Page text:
The way it worked, a student filled us in, was that each class was to have made two kites. There would be prizes for the most beautiful, highest flying, etc. Some classes had spent days and days on theirs — though some were starting from scratch right then and there — and we saw some beautifully decorated specimens. My favorites were the few that were made from plain newspaper with hand-painted Chinese characters; gorgeous in their simplicity. Phoenixes, the school’s mascot, were popular, as were other birds. One class took it even further and did an Angry Birds kite.

Fish and snakes rounded out the animalia theme. There were a couple Chinese flags, and a 100RMB bill. One kite looked like an angel or a ghost. She didn’t fly very well, sadly, though it would have been cool if she did.

We chose a seat high up in the center of the bleachers, which happened to be where Peter’s gifted classes had been placed. There was a lot of homework and reading going on among these kids while they waited for the event to begin.

A couple of students asked us if American schools hosted kite festivals. No, we told them, Americans kind of think of kite flying as an old-fashioned pastime. When we turned the question around on them — Do you fly kites often? — most of the students said that it was something they did when they were little, but not anymore. “I am from the countryside,” one boy said, “I don’t have time to fly kites.”

After about an hour, the event began in earnest. Groups of 10 or so lined up at one end of the field and showed their stuff. There was little wind to speak of, so the kids had to run hard to get their kites aloft. The students in the stands cheered on their classmates, though as far as competitive sports go, kite flying is awesomely nonsensical.

Peter chatted with one of his boy students, while I spoke to a few of his girls. This is definitely a recurring pattern, and possibly one of the reasons that the school prefers to hire couples as foreign teachers. One of the girls told me that she prefers physics to English … this in pretty decent English; I’m pretty envious of Peter’s gifted classes sometimes.

One of the most impressive kites was a gigantic snake that cast a large shadow over the field as it undulated across the sky. The kids traded off flying it, because they had to run like the dickens to keep it in the air.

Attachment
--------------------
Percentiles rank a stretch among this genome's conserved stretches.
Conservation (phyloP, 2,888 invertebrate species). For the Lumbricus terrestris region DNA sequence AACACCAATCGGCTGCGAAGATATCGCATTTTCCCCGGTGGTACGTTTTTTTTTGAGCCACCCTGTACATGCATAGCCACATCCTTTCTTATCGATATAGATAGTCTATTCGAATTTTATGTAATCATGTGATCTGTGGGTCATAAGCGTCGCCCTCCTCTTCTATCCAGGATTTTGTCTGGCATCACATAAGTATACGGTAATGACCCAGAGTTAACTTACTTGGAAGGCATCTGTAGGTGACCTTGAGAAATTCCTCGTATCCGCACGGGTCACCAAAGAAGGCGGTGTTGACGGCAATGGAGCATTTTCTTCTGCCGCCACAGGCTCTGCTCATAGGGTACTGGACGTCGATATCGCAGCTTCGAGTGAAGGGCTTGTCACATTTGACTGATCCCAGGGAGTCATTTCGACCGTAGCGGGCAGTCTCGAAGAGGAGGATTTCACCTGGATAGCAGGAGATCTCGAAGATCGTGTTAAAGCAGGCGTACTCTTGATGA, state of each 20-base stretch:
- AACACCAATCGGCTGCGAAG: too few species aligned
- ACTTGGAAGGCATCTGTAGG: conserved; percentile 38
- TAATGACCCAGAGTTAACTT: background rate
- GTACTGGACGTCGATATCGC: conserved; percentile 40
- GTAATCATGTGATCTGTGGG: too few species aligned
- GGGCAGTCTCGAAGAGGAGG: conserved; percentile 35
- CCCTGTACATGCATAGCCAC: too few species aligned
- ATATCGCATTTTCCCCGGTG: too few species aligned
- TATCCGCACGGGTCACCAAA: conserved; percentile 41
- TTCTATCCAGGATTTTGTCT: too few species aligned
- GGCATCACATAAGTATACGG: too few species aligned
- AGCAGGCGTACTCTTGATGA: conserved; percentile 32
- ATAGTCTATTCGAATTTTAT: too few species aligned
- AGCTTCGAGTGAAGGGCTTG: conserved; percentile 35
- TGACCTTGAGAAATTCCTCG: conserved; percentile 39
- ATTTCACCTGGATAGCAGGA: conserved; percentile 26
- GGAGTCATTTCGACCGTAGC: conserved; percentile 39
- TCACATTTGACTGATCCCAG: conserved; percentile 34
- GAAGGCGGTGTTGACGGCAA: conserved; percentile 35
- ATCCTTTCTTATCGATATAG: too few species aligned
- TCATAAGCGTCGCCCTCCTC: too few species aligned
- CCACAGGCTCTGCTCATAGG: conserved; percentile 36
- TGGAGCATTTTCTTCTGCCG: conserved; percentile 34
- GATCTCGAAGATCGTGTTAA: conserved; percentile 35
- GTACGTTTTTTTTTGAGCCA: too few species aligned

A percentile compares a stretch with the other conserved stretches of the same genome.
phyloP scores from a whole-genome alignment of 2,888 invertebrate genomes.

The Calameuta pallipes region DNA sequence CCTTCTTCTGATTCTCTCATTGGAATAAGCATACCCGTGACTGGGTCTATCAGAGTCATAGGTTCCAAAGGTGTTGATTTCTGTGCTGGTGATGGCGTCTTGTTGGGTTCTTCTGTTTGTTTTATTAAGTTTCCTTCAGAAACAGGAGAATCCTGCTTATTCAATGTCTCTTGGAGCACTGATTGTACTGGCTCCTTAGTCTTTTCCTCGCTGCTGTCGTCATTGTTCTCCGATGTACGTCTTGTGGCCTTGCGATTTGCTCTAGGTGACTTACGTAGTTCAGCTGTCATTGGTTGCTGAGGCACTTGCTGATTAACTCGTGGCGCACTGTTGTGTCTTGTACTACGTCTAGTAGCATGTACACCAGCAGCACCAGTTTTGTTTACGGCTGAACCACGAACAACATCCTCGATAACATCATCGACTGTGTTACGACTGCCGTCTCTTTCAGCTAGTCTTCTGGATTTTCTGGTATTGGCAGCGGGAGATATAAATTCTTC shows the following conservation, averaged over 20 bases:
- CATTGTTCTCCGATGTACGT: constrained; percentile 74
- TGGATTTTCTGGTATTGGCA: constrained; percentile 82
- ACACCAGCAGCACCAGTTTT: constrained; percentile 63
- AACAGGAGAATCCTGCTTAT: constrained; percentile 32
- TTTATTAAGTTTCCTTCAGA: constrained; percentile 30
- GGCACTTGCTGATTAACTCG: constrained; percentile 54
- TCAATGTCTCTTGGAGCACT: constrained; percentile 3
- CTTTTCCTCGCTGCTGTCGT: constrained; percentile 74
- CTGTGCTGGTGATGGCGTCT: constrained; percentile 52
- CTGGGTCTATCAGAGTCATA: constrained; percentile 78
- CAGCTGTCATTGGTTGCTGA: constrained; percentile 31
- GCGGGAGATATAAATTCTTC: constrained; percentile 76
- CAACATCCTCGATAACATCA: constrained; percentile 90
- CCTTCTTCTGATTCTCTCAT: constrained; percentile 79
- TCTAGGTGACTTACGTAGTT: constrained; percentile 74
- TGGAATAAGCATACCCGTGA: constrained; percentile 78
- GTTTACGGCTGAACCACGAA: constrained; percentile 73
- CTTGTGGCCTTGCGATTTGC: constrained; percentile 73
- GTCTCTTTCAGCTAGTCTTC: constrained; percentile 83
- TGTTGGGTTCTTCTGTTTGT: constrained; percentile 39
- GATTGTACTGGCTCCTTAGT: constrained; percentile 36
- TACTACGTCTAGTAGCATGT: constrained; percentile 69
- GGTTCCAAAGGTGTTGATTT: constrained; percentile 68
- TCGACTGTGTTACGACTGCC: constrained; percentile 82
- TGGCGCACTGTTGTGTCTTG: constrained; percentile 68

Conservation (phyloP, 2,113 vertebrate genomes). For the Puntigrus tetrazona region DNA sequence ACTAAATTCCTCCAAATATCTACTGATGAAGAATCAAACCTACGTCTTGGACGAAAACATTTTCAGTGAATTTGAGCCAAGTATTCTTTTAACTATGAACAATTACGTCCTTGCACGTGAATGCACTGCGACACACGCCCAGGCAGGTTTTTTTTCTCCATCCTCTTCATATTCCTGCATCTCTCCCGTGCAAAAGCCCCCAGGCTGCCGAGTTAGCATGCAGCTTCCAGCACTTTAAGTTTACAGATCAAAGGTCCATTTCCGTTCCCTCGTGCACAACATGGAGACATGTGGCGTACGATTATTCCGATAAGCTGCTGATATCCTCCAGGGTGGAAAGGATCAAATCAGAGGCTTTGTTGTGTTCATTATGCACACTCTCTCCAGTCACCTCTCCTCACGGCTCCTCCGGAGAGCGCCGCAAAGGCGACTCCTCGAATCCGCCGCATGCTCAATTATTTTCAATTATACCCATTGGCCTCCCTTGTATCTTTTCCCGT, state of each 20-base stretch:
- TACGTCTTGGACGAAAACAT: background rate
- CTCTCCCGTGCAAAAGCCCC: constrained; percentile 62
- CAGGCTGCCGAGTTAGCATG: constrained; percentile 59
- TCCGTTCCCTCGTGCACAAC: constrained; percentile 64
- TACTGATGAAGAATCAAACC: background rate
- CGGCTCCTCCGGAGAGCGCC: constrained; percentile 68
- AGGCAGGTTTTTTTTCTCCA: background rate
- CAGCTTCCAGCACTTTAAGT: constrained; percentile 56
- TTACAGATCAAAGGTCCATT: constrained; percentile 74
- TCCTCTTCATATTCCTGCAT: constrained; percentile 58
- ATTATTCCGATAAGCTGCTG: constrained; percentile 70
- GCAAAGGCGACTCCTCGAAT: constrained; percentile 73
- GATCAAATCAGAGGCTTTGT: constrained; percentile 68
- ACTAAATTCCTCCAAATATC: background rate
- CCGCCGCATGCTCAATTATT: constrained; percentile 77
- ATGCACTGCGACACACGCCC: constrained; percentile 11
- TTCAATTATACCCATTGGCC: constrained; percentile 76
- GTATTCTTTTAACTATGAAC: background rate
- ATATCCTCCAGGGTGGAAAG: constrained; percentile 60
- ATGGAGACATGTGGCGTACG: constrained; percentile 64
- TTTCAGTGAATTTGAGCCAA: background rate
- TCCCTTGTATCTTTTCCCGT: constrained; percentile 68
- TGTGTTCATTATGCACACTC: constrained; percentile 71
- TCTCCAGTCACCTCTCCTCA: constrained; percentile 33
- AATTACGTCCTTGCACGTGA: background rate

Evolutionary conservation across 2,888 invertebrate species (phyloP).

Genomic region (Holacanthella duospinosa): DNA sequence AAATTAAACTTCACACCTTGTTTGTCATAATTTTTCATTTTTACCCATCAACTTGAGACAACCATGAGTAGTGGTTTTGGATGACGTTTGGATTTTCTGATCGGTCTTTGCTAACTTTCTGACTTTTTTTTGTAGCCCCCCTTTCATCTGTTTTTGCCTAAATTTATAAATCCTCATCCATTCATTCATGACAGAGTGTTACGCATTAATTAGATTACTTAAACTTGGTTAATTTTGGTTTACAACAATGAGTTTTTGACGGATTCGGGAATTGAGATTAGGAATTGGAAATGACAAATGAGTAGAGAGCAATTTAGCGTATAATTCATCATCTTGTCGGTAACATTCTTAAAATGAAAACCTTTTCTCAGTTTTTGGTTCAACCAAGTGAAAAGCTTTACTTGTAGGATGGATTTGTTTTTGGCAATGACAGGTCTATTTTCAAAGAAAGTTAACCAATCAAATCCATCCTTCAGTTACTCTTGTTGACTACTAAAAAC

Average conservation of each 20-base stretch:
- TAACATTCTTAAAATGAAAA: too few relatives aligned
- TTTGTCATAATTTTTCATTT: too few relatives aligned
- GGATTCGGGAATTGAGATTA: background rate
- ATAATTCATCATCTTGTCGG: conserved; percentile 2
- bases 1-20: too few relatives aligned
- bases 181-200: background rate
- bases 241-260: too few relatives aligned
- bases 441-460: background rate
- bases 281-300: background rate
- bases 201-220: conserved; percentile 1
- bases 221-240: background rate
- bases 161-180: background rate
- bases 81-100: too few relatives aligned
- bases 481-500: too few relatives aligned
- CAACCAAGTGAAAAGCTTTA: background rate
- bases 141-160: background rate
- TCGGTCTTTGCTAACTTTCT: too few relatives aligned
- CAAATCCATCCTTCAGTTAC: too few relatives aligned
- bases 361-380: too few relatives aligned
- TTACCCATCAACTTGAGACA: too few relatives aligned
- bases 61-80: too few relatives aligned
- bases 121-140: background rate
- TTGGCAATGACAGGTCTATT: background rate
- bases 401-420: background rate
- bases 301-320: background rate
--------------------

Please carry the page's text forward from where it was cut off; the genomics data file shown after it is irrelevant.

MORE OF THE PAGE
After the last competitors left the field, the wind finally picked up. Taking advantage of this, a kite free-for-all broke out. It must be said that the store-bought kites did fly better than their homemade counterparts, but as Peter’s student pointed out, the students do feel proud when something they made flies.

Mar 31, 2013

A picnic in the park

A plan comes together, Chinese-style

This park is still under construction, but come on in!

A few weeks ago, our boss pointed out a new park that is very near to our countryside campus. A perfect place for an American-style picnic, we thought. We invited our friend Alex along, as he loves all things American.

The date was set for yesterday, but Peter started work Thursday afternoon, boiling some potatoes and some eggs for a potato salad. Friday evening, we shopped for more provisions, including chips, veggies for crudité, cheese and bread for sandwiches, and Peter assembled the potato salad to set overnight. We woke up early Saturday morning to put everything else together. And then we waited at the bus stop for Alex …

… who had thought we meant Sunday, not Saturday. Bad news! He had class and couldn’t make it. But the show must go on.

The park entrance
Hard at work, building the park paths
The road down to the river

The front gate to the park was big and impressive, like most park entrances we’ve seen. But, we noticed a lot of men and women in construction wear, carrying big piles of stuff around. Our boss wouldn’t have sent us to a park that was still being built, would she? Of course she would.

But, in China, just because something is under construction, it doesn’t mean that civilians can’t wander around. No one batted an eye as we walked down the dirt/concrete roadway into the future park. At one point, the path was blocked by an excavator moving dirt from here to there, but the operator ceased his work so that we could scoot by.

As we got closer to the river, there was a small foresty area, with funkily shaped rock pieces scattered about, ready to be installed as park sculpture/benches. There was also one fake stump that was flanked by two smaller fake stumps, as if it were set out just for us to have our picnic.

As we sat and ate, we watched pleasure bikers traverse the path. (We also saw them all turn around when they got to the excavator.) The funny thing was, with just trees and a simple paved road, the partially completed park felt a lot more European or American than other Chinese parks we’ve been to. You could forget that you were anywhere. Despite the distant noise of construction, which is pretty much a constant in our lives anyway, the whole world was a cheese sandwich. And potato salad.

Our American picnicIt's lovely to eat under a tree

Mar 30, 2013

The chickens of Luzhou

Didn’t have to pay to get it in

To the chickens!
Click on the photo above for 6 pictures of chickens!

Pork is the preferred protein in our part of the world, but I’d say that chickens are a close second. People raise ‘em and sell ‘em all over the city. Sometimes we even see live chickens taking the bus.